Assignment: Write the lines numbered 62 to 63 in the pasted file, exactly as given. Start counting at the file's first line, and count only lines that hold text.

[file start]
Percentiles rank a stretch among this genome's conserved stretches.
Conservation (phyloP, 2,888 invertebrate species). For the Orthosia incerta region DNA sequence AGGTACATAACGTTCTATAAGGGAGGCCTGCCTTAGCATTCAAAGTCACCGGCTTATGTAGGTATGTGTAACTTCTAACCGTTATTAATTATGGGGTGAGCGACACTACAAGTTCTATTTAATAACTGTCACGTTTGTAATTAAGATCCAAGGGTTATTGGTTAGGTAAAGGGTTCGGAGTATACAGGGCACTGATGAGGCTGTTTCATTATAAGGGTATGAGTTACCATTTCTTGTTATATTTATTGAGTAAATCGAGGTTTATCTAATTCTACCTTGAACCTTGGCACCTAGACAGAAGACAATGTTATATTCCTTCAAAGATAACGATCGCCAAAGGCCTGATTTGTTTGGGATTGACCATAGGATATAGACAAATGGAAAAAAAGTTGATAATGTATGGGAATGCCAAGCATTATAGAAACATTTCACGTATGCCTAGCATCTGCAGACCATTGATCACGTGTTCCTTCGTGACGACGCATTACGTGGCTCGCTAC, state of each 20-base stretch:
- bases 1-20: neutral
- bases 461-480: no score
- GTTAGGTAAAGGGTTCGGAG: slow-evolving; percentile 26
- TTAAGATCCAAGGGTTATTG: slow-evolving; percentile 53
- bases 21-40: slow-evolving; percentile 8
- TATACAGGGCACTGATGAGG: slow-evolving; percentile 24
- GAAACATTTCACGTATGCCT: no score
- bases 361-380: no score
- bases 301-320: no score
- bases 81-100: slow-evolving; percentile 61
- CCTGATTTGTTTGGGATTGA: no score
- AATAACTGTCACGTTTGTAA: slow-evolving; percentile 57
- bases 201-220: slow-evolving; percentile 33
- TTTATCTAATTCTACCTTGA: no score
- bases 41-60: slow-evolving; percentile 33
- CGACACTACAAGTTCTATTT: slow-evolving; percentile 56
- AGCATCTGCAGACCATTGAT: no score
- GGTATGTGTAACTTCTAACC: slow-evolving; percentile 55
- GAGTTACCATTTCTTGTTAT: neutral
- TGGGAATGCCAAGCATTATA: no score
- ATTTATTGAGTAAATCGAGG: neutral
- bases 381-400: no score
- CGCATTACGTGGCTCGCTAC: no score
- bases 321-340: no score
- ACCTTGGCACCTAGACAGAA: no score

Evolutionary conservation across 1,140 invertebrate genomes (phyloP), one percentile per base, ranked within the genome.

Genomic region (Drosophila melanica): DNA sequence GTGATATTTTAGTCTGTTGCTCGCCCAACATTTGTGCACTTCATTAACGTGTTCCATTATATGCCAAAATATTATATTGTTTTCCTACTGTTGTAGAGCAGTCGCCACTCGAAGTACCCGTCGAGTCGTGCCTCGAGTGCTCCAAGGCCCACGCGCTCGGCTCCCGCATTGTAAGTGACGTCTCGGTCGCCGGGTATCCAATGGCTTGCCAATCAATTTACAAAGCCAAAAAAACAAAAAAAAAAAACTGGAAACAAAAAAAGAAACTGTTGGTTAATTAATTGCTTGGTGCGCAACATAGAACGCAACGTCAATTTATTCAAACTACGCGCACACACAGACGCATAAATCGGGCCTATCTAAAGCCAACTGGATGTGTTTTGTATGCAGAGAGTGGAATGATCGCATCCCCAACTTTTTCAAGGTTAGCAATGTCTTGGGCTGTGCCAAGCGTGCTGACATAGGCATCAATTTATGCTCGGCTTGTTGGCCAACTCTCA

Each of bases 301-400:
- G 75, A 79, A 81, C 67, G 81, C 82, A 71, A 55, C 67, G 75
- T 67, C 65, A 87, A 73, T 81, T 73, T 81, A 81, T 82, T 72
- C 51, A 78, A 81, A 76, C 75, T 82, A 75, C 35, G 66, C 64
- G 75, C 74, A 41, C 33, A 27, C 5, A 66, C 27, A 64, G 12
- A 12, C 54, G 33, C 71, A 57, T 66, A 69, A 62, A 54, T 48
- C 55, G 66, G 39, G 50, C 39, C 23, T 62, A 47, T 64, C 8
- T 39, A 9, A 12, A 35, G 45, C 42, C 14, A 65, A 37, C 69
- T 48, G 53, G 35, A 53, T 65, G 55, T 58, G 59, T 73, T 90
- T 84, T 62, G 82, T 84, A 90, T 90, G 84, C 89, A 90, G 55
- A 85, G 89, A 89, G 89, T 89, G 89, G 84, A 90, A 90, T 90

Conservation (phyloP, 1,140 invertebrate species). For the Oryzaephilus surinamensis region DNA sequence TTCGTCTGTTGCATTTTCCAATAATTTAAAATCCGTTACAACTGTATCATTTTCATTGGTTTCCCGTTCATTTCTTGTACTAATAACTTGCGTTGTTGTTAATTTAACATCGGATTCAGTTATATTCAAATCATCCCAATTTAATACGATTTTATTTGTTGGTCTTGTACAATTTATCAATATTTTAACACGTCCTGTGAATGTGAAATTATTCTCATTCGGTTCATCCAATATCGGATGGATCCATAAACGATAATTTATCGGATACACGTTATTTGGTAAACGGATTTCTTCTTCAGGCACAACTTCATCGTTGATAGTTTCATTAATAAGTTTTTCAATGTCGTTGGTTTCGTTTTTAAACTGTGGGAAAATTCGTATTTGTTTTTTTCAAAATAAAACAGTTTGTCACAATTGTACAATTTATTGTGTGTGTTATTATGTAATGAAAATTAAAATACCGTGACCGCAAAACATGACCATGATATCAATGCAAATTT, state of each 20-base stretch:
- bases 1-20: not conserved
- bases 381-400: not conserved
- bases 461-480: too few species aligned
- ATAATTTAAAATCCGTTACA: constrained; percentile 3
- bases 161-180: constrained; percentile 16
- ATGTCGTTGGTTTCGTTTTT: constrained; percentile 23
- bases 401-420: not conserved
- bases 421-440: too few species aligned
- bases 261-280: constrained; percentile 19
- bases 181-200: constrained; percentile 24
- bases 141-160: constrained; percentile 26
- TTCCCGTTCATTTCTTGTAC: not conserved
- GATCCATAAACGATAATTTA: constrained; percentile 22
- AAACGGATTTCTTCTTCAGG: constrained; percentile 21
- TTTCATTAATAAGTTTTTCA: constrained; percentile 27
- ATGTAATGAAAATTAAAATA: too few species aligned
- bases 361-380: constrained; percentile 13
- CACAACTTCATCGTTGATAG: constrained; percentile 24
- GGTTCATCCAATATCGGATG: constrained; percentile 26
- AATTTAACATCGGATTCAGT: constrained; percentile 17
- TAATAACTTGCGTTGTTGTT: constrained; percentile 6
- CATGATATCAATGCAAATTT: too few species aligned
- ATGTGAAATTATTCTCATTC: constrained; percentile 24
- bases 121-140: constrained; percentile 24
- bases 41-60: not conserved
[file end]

- TAATAACTTGCGTTGTTGTT: constrained; percentile 6
- CATGATATCAATGCAAATTT: too few species aligned